In the High Middle Ages, the growing population required an intensification of agriculture; at the same time, forests (collecting) and pastures lost importance as sources of food. Written sources provide insight into the diet in the monastic environment. The table blessings of the St. Gallen monk Ekkehard IV list the foods and drinks that the author (before 1025) knew from everyday life and literature: different types of bread (bakery), salt, fish, poultry, cattle for slaughter, game, dairy products (dairy farming) , fruit, spices and medicinal herbs, vegetables, mushrooms, wine, cider, spiced wine, honey wine (mead) and beer.

The information about nutrition is condensed in the late Middle Ages. Grains, and chestnuts in southern Switzerland, were the most important sources of calories for broad sections of the population, followed by legumes, vegetables, dried or cooked fruit and, ideally, meat as additional food. “Mus and bread” were synonymous with everyday food, wages in kind in the form of bread were widespread. Even in areas with market-oriented livestock farming, dairy products were by no means dominant. Only leftover products from milk processing were consumed on the spot in addition to grain food. However, butter gained great importance as a cooking fat, as numerous fasting dispensations (so-called butter letters) show. Cheese, an important source of energy, was the food of choice during harvest time.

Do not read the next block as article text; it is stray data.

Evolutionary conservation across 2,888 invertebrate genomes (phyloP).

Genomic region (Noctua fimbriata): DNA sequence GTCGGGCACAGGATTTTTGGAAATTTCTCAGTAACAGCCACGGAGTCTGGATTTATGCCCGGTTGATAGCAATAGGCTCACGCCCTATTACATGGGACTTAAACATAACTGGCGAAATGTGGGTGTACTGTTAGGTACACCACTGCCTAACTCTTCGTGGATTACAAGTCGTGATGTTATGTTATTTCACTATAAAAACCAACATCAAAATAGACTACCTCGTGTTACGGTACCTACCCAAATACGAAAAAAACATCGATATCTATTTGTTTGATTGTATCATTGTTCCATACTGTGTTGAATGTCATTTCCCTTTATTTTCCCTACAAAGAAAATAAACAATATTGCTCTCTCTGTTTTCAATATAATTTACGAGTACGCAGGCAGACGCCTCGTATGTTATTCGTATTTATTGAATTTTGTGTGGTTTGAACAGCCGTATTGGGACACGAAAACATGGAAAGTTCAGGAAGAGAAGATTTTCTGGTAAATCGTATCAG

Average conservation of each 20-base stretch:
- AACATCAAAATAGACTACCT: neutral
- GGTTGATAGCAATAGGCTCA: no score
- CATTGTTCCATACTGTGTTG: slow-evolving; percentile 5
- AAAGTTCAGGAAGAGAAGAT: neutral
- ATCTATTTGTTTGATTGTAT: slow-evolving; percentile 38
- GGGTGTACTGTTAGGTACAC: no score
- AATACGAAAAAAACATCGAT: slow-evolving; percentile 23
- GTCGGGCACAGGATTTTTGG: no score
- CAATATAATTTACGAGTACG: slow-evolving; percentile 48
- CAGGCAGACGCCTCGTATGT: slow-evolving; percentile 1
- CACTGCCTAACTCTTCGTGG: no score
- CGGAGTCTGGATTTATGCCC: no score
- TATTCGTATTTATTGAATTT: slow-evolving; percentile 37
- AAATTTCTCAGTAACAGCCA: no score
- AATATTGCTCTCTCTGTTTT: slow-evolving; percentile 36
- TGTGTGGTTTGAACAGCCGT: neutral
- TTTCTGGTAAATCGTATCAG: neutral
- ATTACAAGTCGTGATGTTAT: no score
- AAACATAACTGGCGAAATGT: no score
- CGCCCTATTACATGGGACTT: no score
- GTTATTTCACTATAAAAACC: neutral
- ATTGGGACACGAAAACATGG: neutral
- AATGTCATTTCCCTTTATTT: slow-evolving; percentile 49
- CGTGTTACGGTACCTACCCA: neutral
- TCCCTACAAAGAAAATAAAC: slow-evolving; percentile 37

Compared to the early modern period, when the relationship between food production and population numbers deteriorated again, meat consumption was high in the late Middle Ages. This becomes clear, for example, in the pledge agreements of the Heiliggeistspital in St. Gallen, which in the late Middle Ages offered a varied diet even to the lowest-ranking beneficiaries. Recipe collections and menus provide information about the diet of the upper classes: The recipe collection “Viandier” (middle of the 14th century), also known in Switzerland and attributed to the master chef of King Charles V of France Taillevent, the cookery book by Maître Chiquart (around 1420) for the The Savoyard court and the diet of the St. Gall abbot Ulrich Rösch (around 1480) for the Wil court testify to a high consumption of meat, including offal. On the days of abstinence distributed throughout the church year, meat was replaced by fish (so-called lean food), which was not just fasting food, but a common food. Urban upper classes met their food needs from their own country estates or from the city markets, which were under the supervision of the authorities. Excreted food, which did not necessarily have to be spoiled, was sold or given to the poor. The middle and lower classes could only keep up with the meat consumption of the upper class on holidays and slaughter days, for example at the tithe feasts: On the day of the tithe payment, the Kleinhüninger Dinghof farmers wanted peppered ox meat, veal, chicken, white bread, red and white wine, among other things to be tasted. The bills from the Basler Domhütte for food for their skilled workers in the crisis year 1438 are also revealing (grain food not included): purchases of meat accounted for 54% of the budget, and fish for 27% (including salted and dried sea fish).